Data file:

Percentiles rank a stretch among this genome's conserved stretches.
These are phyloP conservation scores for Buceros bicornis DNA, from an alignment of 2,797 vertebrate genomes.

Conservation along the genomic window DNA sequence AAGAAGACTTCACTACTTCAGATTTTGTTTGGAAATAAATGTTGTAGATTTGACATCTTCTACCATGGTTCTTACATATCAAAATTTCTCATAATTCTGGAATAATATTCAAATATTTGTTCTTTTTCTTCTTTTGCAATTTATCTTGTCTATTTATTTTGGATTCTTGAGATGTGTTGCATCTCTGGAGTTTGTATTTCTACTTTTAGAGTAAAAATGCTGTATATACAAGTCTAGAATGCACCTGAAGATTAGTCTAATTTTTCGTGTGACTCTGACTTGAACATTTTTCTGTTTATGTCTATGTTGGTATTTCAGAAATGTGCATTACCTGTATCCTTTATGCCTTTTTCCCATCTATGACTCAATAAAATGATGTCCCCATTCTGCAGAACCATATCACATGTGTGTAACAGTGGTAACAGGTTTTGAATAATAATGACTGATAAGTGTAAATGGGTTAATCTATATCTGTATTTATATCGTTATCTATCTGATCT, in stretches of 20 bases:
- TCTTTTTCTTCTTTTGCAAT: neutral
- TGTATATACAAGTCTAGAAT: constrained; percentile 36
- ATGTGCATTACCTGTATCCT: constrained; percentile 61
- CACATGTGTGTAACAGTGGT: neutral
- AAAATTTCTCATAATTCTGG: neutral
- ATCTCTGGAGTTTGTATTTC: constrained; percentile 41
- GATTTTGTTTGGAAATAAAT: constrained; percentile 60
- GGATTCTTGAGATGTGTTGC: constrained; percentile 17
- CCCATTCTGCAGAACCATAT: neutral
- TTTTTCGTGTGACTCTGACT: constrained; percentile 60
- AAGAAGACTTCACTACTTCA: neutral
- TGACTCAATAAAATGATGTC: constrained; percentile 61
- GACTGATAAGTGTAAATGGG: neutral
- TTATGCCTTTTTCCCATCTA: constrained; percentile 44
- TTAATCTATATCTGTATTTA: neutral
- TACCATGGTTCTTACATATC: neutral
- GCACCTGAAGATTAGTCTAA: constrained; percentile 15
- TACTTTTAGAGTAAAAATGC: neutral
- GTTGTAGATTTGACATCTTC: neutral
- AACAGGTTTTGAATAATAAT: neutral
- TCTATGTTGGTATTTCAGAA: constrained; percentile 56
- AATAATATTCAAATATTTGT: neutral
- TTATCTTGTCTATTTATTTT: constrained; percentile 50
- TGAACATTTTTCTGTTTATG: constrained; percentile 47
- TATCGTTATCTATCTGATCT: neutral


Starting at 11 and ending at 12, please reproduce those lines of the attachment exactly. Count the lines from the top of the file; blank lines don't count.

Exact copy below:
- GGATTCTTGAGATGTGTTGC: constrained; percentile 17
- CCCATTCTGCAGAACCATAT: neutral